Using the Raspberry PI for FRC
One of the most popular coprocessor choices is the Raspberry PI because:
- Low cost - around $35
- High availability - it's easy to find Raspberry PIs from a number of suppliers, including Amazon
- Very good performance - the current Raspberry PI 3b+ has the following specifications:
- Technical Specifications:
- - Broadcom BCM2837BO 64 bit ARMv8 QUAD Core A53 64bit Processor powered Single Board Computer run at 1.4GHz
- - 1GB RAM - BCM43143 WiFi on board
- - Bluetooth Low Energy (BLE) on board
- - 40 pin extended GPIO - 4 x USB2 ports
- - 4 pole Stereo output and Composite video port
- - Full size HDMI
- - CSI camera port for connecting the Raspberry
- Pi camera - DSI display port for connecting the Raspberry
- Pi touch screen display - MicroSD port for loading your operating system and storing data
- - Upgraded switched Micro USB power source (now supports up to 2.5 Amps.
Pre-built Raspberry PI image
To make using the Raspberry PI as easy as possible for teams, there is a provided Raspberry PI image. The image can be copied to a micro SD card, inserted into the PI, and booted. By default it supports:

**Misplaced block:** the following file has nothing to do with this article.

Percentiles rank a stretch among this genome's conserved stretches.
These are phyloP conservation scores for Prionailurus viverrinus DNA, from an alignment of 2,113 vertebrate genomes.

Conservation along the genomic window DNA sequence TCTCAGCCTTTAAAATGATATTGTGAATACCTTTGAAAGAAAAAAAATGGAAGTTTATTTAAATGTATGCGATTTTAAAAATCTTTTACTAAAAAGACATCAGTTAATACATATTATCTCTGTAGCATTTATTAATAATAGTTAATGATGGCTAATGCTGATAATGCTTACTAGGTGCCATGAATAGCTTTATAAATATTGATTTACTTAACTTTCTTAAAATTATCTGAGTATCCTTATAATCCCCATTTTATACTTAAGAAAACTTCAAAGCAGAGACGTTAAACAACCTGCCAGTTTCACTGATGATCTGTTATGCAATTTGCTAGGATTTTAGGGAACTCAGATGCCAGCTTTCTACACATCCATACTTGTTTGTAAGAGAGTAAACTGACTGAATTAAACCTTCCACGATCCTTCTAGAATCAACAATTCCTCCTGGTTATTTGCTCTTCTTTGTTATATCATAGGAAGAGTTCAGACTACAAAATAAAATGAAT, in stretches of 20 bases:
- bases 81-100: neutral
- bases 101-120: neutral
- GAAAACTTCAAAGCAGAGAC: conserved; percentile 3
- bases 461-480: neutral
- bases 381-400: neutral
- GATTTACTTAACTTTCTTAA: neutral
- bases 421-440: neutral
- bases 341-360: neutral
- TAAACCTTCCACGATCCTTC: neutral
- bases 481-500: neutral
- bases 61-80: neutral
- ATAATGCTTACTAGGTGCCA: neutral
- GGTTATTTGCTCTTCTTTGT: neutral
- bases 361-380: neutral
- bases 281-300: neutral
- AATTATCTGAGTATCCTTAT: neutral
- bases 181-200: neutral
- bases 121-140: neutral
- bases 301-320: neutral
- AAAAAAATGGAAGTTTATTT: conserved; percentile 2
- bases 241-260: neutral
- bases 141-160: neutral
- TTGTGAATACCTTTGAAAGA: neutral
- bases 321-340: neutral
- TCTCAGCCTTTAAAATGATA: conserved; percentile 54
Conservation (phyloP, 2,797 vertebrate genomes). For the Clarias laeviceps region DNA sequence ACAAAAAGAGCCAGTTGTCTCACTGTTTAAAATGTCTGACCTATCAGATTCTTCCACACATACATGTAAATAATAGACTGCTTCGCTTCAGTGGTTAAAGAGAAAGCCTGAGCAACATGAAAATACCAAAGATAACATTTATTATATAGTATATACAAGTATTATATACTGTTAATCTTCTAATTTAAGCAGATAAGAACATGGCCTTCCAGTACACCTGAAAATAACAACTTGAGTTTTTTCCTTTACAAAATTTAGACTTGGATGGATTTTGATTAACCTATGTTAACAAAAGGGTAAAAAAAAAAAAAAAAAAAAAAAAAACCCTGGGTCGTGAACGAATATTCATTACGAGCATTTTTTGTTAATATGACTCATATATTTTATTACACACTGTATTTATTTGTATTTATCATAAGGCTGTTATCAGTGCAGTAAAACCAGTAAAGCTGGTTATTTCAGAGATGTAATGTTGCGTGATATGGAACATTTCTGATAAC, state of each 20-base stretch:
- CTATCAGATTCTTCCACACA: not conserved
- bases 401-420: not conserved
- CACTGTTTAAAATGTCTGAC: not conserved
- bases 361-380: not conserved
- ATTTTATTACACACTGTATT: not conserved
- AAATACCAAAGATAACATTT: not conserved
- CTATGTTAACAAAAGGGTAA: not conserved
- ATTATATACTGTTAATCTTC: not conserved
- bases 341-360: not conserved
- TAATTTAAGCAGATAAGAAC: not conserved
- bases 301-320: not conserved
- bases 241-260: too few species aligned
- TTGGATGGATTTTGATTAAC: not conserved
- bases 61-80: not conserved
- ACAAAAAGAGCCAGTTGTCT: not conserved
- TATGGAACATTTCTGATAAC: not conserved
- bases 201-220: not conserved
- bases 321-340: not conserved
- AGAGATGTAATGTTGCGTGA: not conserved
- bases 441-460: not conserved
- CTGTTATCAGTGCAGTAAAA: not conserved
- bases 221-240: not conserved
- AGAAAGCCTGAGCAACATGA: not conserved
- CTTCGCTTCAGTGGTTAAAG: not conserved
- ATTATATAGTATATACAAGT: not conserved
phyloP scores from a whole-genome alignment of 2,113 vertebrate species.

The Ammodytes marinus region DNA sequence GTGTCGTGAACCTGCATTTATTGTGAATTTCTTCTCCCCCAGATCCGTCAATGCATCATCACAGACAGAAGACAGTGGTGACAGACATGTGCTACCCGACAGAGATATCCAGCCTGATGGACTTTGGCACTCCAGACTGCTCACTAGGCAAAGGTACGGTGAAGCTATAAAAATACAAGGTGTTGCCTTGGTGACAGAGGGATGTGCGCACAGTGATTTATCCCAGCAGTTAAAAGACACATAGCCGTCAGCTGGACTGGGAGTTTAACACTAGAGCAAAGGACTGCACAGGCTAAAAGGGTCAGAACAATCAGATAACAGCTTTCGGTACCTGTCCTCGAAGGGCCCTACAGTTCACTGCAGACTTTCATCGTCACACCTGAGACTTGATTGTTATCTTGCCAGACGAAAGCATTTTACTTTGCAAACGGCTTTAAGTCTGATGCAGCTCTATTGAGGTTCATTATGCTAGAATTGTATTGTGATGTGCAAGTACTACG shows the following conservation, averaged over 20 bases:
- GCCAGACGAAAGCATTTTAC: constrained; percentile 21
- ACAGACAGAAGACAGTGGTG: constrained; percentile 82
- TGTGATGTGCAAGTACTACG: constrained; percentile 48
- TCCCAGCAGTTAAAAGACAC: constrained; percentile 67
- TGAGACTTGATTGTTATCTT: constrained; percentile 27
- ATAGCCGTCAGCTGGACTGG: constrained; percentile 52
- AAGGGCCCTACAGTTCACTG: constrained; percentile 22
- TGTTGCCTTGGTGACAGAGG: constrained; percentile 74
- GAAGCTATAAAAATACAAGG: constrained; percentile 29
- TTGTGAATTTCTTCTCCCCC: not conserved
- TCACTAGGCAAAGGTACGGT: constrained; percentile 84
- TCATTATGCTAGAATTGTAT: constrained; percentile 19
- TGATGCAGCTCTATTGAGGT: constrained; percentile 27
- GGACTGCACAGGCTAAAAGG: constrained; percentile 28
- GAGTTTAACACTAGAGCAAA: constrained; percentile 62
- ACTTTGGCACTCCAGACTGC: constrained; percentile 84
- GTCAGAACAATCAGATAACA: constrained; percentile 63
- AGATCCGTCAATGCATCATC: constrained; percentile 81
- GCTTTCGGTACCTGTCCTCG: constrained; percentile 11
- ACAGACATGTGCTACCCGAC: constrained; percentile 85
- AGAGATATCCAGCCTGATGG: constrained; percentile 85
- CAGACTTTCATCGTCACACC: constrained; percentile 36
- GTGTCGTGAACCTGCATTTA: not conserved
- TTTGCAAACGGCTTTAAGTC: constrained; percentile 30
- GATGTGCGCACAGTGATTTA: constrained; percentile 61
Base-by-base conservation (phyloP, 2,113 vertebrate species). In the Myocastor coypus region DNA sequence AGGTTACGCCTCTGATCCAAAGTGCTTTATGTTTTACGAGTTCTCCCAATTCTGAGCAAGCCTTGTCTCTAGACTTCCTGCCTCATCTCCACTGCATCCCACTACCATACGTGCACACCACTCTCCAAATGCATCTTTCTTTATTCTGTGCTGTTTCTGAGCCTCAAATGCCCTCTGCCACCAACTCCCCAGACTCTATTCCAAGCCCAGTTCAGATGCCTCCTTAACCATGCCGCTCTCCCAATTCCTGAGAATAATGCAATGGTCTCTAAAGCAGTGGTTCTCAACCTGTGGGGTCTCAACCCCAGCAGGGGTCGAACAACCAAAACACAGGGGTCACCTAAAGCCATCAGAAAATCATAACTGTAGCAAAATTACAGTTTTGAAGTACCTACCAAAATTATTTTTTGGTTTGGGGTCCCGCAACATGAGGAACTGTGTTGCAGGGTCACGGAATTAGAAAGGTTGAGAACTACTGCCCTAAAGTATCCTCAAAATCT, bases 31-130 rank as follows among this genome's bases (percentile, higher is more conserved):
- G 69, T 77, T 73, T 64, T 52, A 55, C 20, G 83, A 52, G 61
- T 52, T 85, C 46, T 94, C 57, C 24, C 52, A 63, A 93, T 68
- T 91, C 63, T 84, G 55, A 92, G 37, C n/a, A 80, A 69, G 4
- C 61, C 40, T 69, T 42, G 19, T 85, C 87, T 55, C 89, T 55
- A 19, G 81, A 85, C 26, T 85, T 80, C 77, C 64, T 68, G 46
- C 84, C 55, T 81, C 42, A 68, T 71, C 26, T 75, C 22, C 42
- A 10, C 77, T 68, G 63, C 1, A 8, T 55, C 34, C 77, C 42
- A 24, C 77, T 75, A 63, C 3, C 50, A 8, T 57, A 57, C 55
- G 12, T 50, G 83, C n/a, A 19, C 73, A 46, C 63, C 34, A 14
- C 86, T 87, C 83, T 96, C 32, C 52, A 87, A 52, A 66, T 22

- a web interface for configuring it for the most common functions
- supports an arbitrary number camera streams (defaults to one) that are published on the network interface
- OpenCV, Network Tables, Camera Server, and language libraries for C++, Java, and Python custom programs
If the only requirement is to stream one or more cameras to the network (and dashboard) then no programming is required and can be completely set up through the web interface.
The next section discusses how to install the image onto a flash card and boot the PI.